Higher Channels

September 10, 1999

This week, The THES is launching an extended version of Higher Channels on its website - www.thesis.co.uk. Check out the full listings, including full details of the new season of University Challenge.

John Davies scans the broadcasting schedules (All times pm unless stated.) Pick of the week

It has to be Shakespeare. BBC Radio 3's ambitious project to record new productions of 17 of his plays starts this week with Hamlet (7.30 R3) starring Michael Sheen, Juliet Stevenson and Kenneth Cranham. This is preceded by Shakespeare for the Millennium (5.45 R3), a discussion, recorded at the National Theatre, of the bard's reputation and power to survive. Coming shortly on R3 are versions of Midsummer Night's Dream (September 19) and Julius Caesar (September 26).

SATURDAY September 11

Correspondent - Condemned to Live (6.45 BBC2). How survivors of the 1994 Rwandan massacres are seeking justice.

SUNDAY September 12

Rosen on Chopin (2.45 R3). Pianist and critic Charles Rosen assesses Chopin's work and legacy. First of three illustrated talks.

Shakespeare for the Millennium (5.45 R3) and Hamlet (7.30 R3). See pick of the week.

Can't Pay, Won't Pay (8.00 C4). What went wrong with legislation that set up the Child Support Agency. First of three-part series.

Napoleon's Lost Fleet (9.00 Discovery Channel). Underwater filming reveals the remains of the French fleet sunk off Egypt by the British in 1798. Followed by The Napoleon Murder Mystery (10.00), on the causes of the ex-emperor's death.

MONDAY September 13

The Evacuation (9.00am R4). Final part in series about the 1939 evacuation of children from Britain's cities.

China's Long March (8.00 R4). Part two (of six) in series marking the 50th anniversary of the Peoples' Republic of China.

University Challenge (8.00 BBC2). First in the season features Newcastle and Warwick.

Equinox - Space: The Final Junkyard (9.00C4). Experts discuss the dangers of the more than 5,000 tonnes of scrap metal that are now floating about in space.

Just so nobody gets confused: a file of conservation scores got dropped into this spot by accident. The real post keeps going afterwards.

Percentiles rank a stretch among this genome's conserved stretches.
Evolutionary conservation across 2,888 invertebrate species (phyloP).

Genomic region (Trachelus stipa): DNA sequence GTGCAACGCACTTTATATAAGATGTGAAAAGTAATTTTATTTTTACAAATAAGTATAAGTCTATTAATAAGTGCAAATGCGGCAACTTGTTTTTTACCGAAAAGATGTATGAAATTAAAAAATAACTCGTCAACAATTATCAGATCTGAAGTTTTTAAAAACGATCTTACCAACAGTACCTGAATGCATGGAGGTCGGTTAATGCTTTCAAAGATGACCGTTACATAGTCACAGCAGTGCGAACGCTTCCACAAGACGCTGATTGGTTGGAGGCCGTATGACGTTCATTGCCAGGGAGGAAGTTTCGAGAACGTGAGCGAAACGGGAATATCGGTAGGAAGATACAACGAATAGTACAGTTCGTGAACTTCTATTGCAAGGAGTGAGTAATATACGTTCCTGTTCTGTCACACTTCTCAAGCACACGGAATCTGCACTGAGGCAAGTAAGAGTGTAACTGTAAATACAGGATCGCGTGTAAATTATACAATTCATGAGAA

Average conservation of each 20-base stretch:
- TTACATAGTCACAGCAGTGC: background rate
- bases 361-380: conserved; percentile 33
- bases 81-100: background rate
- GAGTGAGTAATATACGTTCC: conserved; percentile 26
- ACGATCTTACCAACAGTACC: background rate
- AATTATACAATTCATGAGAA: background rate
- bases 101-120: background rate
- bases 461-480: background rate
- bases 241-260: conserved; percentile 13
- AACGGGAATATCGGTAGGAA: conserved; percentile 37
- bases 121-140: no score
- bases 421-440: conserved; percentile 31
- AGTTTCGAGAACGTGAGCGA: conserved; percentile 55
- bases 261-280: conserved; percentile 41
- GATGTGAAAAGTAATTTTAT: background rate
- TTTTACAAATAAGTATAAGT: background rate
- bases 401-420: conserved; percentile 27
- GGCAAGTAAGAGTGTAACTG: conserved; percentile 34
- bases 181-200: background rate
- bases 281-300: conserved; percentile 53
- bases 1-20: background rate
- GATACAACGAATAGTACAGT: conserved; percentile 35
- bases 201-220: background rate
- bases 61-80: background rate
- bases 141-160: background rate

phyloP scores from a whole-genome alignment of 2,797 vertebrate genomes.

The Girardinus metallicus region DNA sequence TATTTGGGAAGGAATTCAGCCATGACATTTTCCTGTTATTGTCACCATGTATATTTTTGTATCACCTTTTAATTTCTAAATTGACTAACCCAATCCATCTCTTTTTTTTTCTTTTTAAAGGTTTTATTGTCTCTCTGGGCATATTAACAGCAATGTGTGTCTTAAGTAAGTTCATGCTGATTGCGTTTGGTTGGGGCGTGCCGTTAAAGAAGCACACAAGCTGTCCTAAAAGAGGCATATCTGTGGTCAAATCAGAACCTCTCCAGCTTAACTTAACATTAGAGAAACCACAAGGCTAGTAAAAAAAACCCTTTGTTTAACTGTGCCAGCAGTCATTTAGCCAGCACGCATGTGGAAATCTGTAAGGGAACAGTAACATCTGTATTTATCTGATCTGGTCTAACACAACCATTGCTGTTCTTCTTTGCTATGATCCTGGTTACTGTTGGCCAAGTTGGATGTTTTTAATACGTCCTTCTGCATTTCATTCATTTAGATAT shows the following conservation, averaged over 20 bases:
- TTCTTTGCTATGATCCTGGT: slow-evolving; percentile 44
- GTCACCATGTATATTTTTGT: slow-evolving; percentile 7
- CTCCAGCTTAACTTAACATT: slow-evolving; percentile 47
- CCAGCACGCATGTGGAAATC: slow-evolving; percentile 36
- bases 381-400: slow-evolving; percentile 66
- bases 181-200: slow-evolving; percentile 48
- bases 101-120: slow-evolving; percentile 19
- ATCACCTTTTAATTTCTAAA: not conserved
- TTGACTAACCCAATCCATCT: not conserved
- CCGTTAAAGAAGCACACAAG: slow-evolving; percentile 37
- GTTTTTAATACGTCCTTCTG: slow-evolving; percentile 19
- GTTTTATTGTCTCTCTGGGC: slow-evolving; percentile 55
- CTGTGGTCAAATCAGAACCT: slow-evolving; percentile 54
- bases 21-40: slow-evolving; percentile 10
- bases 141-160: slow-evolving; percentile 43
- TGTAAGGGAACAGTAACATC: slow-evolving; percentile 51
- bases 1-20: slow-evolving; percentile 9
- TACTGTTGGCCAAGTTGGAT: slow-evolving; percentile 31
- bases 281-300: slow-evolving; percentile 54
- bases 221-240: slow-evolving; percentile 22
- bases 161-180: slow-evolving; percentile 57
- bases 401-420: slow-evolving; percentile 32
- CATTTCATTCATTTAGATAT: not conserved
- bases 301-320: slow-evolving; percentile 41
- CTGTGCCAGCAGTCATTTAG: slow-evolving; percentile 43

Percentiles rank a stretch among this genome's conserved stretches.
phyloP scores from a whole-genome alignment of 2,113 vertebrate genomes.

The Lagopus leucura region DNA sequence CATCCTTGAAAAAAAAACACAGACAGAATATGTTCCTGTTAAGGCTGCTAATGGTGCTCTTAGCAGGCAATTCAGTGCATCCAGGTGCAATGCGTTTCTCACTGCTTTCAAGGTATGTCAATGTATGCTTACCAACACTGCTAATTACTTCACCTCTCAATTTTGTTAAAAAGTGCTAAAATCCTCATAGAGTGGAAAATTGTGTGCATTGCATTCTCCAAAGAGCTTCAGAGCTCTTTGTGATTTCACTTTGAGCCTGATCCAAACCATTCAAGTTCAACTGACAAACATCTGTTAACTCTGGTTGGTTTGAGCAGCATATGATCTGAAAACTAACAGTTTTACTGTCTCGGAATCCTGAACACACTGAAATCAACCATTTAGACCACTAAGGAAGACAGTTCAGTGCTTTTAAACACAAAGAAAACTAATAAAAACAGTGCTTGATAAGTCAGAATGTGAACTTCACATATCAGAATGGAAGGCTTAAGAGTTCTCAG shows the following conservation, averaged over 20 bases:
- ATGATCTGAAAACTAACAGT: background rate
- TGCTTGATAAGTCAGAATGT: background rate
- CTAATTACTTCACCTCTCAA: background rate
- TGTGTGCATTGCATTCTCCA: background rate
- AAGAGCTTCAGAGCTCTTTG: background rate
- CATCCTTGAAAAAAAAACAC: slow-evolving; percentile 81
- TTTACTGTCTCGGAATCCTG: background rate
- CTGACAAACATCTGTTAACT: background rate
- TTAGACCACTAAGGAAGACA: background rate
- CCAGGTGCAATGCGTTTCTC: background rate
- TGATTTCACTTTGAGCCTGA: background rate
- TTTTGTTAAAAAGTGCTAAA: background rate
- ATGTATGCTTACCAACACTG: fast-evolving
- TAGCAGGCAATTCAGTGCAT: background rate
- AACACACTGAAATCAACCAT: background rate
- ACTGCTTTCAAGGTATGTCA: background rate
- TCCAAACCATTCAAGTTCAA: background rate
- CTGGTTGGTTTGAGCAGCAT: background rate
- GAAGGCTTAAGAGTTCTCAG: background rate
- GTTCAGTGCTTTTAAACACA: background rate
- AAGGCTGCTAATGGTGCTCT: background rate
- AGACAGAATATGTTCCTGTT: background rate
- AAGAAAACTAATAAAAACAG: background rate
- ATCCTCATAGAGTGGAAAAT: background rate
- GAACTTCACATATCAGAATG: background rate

Panorama - Taking Baby (10.00 BBC1). Are children being left with abusing parents? Should the laws on adoption be changed?

Omnibus - Van Dyke Undressed (10.40 BBC1). Profile of the 17th-century portraitist.

TUESDAY September 14

The Bells of Chernobyl (9.00 Discovery Channel). Eyewitness accounts of the world's worst nuclear accident, in 1986.

Royal College of Art: The Chosen Few (9.30 BBC2). Documentary series, filmed over 18 months, "lifts the lid" on the RCA.

Hidden Love: Animal Passions (10.00 C4). Jeffrey Masson and Andrew Lindsey of Mansfield College, Oxford, discuss zoophilia, the physical and emotional love of animals.

WEDNESDAY September 15

Do Elephants Weep? (9.00 R4). University College London's Chris McManus presents a three-part series on animal emotions.

Close Up: Mad Tracey from Margate (9.30 BBC2). That's Tracey Emin, nominated for this year's Turner Prize.

THURSDAY September 16

The Material World (4.30 R4). From the British Association's annual festival of science.

Email: Davieses@aol.com 24 featuresThe Times HigherJSeptember 10 1999 'That humans and chimps share 98 per cent of their DNA does not explain their differencesI Humans and mushrooms share 60 per cent of their DNA' DETTMER OTTO Half breeds: why the zonkey, but not the rabbiphant? Charles Darwin called the problem of defining species "the mystery of mysteries"

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